The book offers some excellent, basic recipes for those that want to dip their foot into this type of lifestyle. It really IS easy to bake bread! And a home baked apple pie is far superior to one picked up at the grocery store. I adapted the recipe in the book and baked one to show you. I wasn’t going to render my own lard so I just used organic coconut shortening and the crust came out just fine.

Note: This post may contain affiliate links, which means if you buy from my link I might make a small commission. This does not affect the price you pay. See the full affiliate disclosure here.

Apple Crisp Pie

About 8 apples peeled and cut into 1/2 inch chunks (about 6 cups) (I cut apples until I have enough to fill my pie plate)
1/2 cup sugar
1 TBSP fresh lemon juice
1 tsp cinnamon
1 unbaked pie crust (recipe to follow)


3/4 cup granulated sugar
3/4 cup brown sugar, packed
1 1/4 cups flour
1/2 tsp kosher salt
12 TBSP (1 1/2 sticks) cold, unsalted butter cut into TBSP

Make the pie crust:

1 1/3 cups all purpose flour (I used white whole wheat)
1/2 tsp kosher salt
2 tsp sugar
4 TBSP cold butter, cut into bits
4 TBSP cold lard, cut into bits (I used organic coconut shortening)
1/4 ice water (I used a combination of ice water and apple cider vinegar)

Mix the flour, salt and sugar in a bowl. Add the cold butter and lard. Either blend it with your fingers or a pastry blender until you have a coarse meal. Add the ice water (and vinegar if you use it in pie crust like I do) a TBSP at a time until the dough just comes together. Shape into a disk and wrap in plastic and refrigerate until very cold, at least three hours.

When you are ready to bake the pie preheat the oven to 350°

Take the crust dough out of the refrigerator and roll it on a lightly floured surface into a rough circle, 1/4 inch thick or less.

Lift the dough and put it in your pie plate. Trim around the edges and pinch decoratively.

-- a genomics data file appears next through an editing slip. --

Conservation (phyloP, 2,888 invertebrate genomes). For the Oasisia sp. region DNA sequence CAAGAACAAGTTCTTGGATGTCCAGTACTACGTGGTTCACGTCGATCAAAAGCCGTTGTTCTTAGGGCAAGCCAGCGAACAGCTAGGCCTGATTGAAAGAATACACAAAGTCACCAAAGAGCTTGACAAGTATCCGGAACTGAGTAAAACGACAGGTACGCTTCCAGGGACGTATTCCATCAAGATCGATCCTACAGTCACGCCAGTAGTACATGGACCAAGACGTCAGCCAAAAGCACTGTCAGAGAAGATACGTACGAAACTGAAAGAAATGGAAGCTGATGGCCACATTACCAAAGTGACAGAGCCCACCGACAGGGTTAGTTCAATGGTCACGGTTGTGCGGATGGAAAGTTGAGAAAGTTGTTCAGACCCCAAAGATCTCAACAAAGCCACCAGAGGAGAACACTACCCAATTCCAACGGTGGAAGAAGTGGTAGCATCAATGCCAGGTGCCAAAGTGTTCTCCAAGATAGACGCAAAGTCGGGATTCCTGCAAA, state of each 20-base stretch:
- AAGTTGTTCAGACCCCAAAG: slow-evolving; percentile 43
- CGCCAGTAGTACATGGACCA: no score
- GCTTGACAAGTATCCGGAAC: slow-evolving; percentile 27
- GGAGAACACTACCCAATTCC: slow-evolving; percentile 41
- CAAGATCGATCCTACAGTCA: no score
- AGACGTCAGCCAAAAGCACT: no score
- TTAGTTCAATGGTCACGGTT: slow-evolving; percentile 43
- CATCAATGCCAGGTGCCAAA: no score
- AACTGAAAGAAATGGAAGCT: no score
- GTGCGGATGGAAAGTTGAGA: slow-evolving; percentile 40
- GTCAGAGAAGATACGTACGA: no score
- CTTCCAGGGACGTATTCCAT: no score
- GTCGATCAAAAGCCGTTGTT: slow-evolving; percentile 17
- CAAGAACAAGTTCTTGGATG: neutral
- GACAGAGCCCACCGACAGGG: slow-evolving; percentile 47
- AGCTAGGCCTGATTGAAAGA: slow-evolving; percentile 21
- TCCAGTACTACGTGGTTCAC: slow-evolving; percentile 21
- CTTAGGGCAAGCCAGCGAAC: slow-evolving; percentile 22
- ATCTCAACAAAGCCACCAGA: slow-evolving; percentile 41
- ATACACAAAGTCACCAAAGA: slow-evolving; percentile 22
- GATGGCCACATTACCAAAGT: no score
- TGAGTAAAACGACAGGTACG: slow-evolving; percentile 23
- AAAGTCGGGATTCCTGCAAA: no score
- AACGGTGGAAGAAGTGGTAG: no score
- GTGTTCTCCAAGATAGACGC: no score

Put it back into the refrigerator until you are ready to add the apples and topping unless you are more organized than I am and you have them ready already….

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Mix the cut apples with the sugar, lemon juice and cinnamon.

Make the streusel:

Mix the two sugars, the flour and the salt. Add the cold butter and either cut in with a pastry blender or use the paddle attachment of your mixer.

Add the apples to the crust and pile all of the streusel on top. It will take some arranging but it all will fit on there.

Put the pie plate on a baking sheet and bake in the preheated oven for 1 hour and 15 minutes. 
Mine did not take this long so check it along the way.

Mmmmm, hot apple pie.
Smells like heaven!
It did brown evenly I just had poor lighting.

This was a very sweet pie and to me it cried out for some vanilla ice cream but that did not mean it did not disappear within two days in a two person household. Ah-hem.
I would definitely make it again but I would be sure to have that ice cream on hand….

You can purchase Make the Bread, Buy the Butter on
You can find Jennifer Reese on Facebook
You can read The Tipsy Baker, Jennifer’s blog

I will demonstrate how to make your own Worcestershire Sauce on another day of From Kitchen to Table. I was a bit skeptical at first but I am now sold….

Be sure to check in tomorrow for a review of the delicious meats from Omaha Steaks.

Disclosure:  I received a copy of Make the Bread, Buy the Butter gratis from Gallery Books, a division of Simon and Schuster. Any opinions expressed are my honest opinions and were not impacted by my receipt of the free book. I received no monetary compensation for this post.